Canada’s economy could benefit from an influx of toking tourists if weed is legalized, the Liberal Party of Canada says in a new analysis that backs the party’s 2012 policy convention resolution.
And Canada’s health-care system and law-enforcement agencies would gain from billions in new tax revenues — money now going to organized crime — as a result of domestic sales of high-quality, low-priced and government-regulated Canadian weed, according to the 38-page paper.
It was prepared by a party committee in response to the overwhelming vote a year ago in Ottawa by party members in favour of legalizing, regulating and taxing marijuana sales.
One of the paper’s co-authors, citing evidence from countries with liberal pot laws, said tokers from the United States and elsewhere will be drawn to Canada if they can enjoy a hassle-free high.
And B.C.’s reputation will make it a particularly attractive destination, said Sangeeta Lalli. “We’re known around the world for having good cannabis.”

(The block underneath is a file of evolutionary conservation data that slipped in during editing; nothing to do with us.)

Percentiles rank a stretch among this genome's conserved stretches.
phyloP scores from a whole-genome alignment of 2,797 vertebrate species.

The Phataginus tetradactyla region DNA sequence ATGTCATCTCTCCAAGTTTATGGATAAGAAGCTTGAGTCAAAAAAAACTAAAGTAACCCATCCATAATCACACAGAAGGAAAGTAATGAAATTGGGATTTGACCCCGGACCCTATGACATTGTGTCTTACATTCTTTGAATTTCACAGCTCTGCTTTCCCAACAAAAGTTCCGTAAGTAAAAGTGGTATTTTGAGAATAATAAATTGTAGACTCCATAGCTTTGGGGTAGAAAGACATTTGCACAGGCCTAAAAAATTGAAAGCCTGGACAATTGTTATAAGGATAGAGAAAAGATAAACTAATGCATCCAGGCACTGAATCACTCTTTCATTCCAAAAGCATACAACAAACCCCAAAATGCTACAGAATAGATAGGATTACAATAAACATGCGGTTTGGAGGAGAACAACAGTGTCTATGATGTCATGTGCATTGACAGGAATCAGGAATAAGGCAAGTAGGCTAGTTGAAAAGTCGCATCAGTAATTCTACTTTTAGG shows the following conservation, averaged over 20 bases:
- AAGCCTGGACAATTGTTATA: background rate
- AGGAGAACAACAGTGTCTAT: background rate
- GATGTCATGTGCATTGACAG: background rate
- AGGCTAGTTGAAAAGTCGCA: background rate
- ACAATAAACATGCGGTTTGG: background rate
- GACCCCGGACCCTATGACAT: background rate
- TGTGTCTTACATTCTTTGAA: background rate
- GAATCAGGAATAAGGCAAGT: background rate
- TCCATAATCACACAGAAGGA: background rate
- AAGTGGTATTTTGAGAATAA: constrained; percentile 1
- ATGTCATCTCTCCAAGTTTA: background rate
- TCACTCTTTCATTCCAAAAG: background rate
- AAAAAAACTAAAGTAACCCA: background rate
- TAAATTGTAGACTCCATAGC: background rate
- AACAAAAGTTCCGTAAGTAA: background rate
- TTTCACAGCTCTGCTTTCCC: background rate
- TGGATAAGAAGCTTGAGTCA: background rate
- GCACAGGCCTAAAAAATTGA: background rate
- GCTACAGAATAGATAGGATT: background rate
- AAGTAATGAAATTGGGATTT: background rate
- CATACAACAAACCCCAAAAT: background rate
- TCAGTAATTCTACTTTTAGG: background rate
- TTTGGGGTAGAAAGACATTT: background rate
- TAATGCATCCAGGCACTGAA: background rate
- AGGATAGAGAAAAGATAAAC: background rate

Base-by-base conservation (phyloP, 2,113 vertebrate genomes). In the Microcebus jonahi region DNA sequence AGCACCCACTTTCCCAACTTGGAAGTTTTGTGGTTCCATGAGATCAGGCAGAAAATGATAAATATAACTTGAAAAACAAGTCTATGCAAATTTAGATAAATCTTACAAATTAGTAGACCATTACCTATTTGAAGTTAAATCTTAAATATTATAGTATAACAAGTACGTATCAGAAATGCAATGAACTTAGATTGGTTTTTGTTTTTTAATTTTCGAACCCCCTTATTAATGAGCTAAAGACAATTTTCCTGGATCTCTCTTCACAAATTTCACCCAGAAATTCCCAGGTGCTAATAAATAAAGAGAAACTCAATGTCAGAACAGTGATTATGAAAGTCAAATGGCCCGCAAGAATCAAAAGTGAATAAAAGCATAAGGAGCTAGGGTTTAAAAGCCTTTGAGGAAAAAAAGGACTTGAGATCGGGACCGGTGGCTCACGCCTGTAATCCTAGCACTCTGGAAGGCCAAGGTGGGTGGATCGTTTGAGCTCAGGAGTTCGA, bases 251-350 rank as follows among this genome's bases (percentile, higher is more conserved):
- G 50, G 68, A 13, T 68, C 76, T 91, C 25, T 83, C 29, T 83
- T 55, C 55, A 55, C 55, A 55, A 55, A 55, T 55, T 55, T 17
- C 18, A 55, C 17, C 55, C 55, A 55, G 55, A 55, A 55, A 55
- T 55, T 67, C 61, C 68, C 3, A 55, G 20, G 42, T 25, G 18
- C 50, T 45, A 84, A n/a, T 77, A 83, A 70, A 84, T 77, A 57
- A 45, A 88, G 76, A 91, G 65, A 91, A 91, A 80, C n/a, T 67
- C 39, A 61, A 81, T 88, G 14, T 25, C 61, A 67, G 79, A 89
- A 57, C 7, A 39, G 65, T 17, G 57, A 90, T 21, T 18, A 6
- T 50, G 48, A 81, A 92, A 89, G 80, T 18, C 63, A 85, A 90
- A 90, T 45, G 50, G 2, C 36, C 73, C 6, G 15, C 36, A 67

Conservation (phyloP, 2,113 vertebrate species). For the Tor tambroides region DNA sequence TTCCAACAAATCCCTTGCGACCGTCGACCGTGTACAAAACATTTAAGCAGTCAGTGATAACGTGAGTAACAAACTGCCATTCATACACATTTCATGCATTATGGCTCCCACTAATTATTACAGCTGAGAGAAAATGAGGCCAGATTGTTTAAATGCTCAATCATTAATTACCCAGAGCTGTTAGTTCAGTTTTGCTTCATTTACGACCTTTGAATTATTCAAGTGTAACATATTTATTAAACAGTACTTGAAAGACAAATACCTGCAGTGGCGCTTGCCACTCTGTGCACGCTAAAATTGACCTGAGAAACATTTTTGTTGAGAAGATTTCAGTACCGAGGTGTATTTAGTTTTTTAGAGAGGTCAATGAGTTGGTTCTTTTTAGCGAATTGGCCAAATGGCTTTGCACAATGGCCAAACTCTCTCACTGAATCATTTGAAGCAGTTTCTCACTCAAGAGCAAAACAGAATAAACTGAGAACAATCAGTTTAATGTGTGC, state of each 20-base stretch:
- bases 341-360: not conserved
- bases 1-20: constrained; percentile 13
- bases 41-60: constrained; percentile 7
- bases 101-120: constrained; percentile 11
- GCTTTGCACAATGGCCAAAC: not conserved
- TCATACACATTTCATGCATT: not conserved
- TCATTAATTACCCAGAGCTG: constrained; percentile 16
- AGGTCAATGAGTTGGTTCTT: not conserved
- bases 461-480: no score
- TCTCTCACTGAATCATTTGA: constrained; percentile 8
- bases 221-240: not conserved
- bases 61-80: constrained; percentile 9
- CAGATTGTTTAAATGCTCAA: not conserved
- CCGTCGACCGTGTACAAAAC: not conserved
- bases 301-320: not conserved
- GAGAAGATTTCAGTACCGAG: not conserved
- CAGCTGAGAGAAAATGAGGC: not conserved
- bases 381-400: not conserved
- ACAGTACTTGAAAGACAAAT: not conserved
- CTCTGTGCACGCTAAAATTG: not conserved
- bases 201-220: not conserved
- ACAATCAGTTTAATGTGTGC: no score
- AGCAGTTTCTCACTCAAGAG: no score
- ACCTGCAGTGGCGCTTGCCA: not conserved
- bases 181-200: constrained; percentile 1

The paper, while citing various concerns ranging from health issues to expected opposition from the U.S. government, presents an overwhelmingly positive scenario.
“Thousands of Canadians will … find direct and indirect employment,” the paper says, citing work in agriculture, an estimated 2,700 specialty retail stores, manufacturing and distribution outlets, inspection and quality control, health research, legal and accounting services, marketing and tourism.
Pot tourism is viewed as an important, though controversial, economic engine in some jurisdictions with liberal legal regimes. It has been estimated that up to a third of Amsterdam’s seven million annual tourists enjoy lighting up at one of the city’s ubiquitous cannabis cafes.
The Dutch government, concerned about criminals and other unsavory characters from countries such as Belgium and Germany showing up in border cities, announced earlier this year a “weed pass” that would allow only Dutch nationals, but not visitors, to smoke up in a cafe.
But resistance from Amsterdam merchants concerned about a tourism drop-off resulted in the government backing down last month on strict enforcement of the law.
The authors object to the option of decriminalization of possession, something advocated by presumed leadership front-runner Justin Trudeau, since that would still leave production and distribution in the hands of organized-crime gangs.